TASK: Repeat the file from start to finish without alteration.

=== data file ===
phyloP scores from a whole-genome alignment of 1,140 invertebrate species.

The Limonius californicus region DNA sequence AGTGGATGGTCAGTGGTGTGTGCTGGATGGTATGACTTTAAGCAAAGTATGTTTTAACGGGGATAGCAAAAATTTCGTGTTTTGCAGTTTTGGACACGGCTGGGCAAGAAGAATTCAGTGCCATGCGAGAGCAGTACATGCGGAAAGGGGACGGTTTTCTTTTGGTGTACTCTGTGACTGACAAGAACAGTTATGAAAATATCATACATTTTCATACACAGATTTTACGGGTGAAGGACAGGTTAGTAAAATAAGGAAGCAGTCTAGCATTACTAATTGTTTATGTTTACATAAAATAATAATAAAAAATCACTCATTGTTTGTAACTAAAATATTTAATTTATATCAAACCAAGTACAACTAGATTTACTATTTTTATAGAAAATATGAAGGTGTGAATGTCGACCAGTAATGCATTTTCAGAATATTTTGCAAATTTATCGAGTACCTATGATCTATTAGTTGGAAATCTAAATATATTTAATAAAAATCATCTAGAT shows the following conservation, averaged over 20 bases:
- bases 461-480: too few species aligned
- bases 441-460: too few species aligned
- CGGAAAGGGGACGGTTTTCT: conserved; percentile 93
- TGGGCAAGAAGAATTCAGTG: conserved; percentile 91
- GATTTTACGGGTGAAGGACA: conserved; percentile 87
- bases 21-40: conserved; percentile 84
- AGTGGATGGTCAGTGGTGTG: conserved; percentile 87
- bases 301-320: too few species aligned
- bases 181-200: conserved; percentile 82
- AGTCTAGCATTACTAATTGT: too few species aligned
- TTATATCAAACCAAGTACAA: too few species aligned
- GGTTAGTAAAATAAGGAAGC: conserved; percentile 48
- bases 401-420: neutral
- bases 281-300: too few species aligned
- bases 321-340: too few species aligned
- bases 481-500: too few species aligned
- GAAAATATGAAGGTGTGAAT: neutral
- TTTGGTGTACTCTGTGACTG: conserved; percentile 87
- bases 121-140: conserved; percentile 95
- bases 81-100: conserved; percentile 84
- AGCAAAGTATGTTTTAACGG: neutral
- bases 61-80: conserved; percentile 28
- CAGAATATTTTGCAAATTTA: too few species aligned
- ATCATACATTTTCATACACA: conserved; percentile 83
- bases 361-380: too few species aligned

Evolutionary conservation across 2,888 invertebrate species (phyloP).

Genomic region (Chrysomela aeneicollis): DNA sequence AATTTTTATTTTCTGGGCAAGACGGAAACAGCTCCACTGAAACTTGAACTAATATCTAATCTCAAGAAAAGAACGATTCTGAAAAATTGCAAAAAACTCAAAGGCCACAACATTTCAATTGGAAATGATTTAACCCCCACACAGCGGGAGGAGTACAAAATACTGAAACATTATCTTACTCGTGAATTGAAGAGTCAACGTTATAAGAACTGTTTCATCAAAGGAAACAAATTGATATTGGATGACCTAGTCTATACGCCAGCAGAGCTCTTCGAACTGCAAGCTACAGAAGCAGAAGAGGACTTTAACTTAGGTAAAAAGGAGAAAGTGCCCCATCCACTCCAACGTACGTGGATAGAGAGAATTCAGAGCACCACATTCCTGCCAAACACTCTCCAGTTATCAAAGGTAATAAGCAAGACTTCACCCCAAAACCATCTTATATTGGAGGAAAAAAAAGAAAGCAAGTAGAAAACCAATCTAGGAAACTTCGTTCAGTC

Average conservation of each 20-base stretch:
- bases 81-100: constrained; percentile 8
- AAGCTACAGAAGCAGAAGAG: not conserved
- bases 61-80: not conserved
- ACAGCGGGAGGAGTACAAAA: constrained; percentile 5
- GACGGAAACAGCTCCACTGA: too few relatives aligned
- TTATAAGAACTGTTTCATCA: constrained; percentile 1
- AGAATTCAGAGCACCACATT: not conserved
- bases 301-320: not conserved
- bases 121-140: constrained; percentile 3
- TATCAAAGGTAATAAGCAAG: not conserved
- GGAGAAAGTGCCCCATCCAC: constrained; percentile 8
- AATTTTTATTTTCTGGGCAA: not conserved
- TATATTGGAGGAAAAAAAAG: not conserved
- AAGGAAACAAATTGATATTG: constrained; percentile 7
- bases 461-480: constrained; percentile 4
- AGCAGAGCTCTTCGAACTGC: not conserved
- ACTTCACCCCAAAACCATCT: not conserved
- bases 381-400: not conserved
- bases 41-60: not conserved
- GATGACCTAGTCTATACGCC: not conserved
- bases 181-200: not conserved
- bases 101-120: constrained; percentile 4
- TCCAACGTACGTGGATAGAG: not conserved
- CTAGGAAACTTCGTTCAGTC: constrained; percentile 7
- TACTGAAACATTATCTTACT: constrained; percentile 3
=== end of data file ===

phyloP scores from a whole-genome alignment of 1,140 invertebrate species.

The Limonius californicus region DNA sequence AGTGGATGGTCAGTGGTGTGTGCTGGATGGTATGACTTTAAGCAAAGTATGTTTTAACGGGGATAGCAAAAATTTCGTGTTTTGCAGTTTTGGACACGGCTGGGCAAGAAGAATTCAGTGCCATGCGAGAGCAGTACATGCGGAAAGGGGACGGTTTTCTTTTGGTGTACTCTGTGACTGACAAGAACAGTTATGAAAATATCATACATTTTCATACACAGATTTTACGGGTGAAGGACAGGTTAGTAAAATAAGGAAGCAGTCTAGCATTACTAATTGTTTATGTTTACATAAAATAATAATAAAAAATCACTCATTGTTTGTAACTAAAATATTTAATTTATATCAAACCAAGTACAACTAGATTTACTATTTTTATAGAAAATATGAAGGTGTGAATGTCGACCAGTAATGCATTTTCAGAATATTTTGCAAATTTATCGAGTACCTATGATCTATTAGTTGGAAATCTAAATATATTTAATAAAAATCATCTAGAT shows the following conservation, averaged over 20 bases:
- bases 461-480: too few species aligned
- bases 441-460: too few species aligned
- CGGAAAGGGGACGGTTTTCT: conserved; percentile 93
- TGGGCAAGAAGAATTCAGTG: conserved; percentile 91
- GATTTTACGGGTGAAGGACA: conserved; percentile 87
- bases 21-40: conserved; percentile 84
- AGTGGATGGTCAGTGGTGTG: conserved; percentile 87
- bases 301-320: too few species aligned
- bases 181-200: conserved; percentile 82
- AGTCTAGCATTACTAATTGT: too few species aligned
- TTATATCAAACCAAGTACAA: too few species aligned
- GGTTAGTAAAATAAGGAAGC: conserved; percentile 48
- bases 401-420: neutral
- bases 281-300: too few species aligned
- bases 321-340: too few species aligned
- bases 481-500: too few species aligned
- GAAAATATGAAGGTGTGAAT: neutral
- TTTGGTGTACTCTGTGACTG: conserved; percentile 87
- bases 121-140: conserved; percentile 95
- bases 81-100: conserved; percentile 84
- AGCAAAGTATGTTTTAACGG: neutral
- bases 61-80: conserved; percentile 28
- CAGAATATTTTGCAAATTTA: too few species aligned
- ATCATACATTTTCATACACA: conserved; percentile 83
- bases 361-380: too few species aligned

Evolutionary conservation across 2,888 invertebrate species (phyloP).

Genomic region (Chrysomela aeneicollis): DNA sequence AATTTTTATTTTCTGGGCAAGACGGAAACAGCTCCACTGAAACTTGAACTAATATCTAATCTCAAGAAAAGAACGATTCTGAAAAATTGCAAAAAACTCAAAGGCCACAACATTTCAATTGGAAATGATTTAACCCCCACACAGCGGGAGGAGTACAAAATACTGAAACATTATCTTACTCGTGAATTGAAGAGTCAACGTTATAAGAACTGTTTCATCAAAGGAAACAAATTGATATTGGATGACCTAGTCTATACGCCAGCAGAGCTCTTCGAACTGCAAGCTACAGAAGCAGAAGAGGACTTTAACTTAGGTAAAAAGGAGAAAGTGCCCCATCCACTCCAACGTACGTGGATAGAGAGAATTCAGAGCACCACATTCCTGCCAAACACTCTCCAGTTATCAAAGGTAATAAGCAAGACTTCACCCCAAAACCATCTTATATTGGAGGAAAAAAAAGAAAGCAAGTAGAAAACCAATCTAGGAAACTTCGTTCAGTC

Average conservation of each 20-base stretch:
- bases 81-100: constrained; percentile 8
- AAGCTACAGAAGCAGAAGAG: not conserved
- bases 61-80: not conserved
- ACAGCGGGAGGAGTACAAAA: constrained; percentile 5
- GACGGAAACAGCTCCACTGA: too few relatives aligned
- TTATAAGAACTGTTTCATCA: constrained; percentile 1
- AGAATTCAGAGCACCACATT: not conserved
- bases 301-320: not conserved
- bases 121-140: constrained; percentile 3
- TATCAAAGGTAATAAGCAAG: not conserved
- GGAGAAAGTGCCCCATCCAC: constrained; percentile 8
- AATTTTTATTTTCTGGGCAA: not conserved
- TATATTGGAGGAAAAAAAAG: not conserved
- AAGGAAACAAATTGATATTG: constrained; percentile 7
- bases 461-480: constrained; percentile 4
- AGCAGAGCTCTTCGAACTGC: not conserved
- ACTTCACCCCAAAACCATCT: not conserved
- bases 381-400: not conserved
- bases 41-60: not conserved
- GATGACCTAGTCTATACGCC: not conserved
- bases 181-200: not conserved
- bases 101-120: constrained; percentile 4
- TCCAACGTACGTGGATAGAG: not conserved
- CTAGGAAACTTCGTTCAGTC: constrained; percentile 7
- TACTGAAACATTATCTTACT: constrained; percentile 3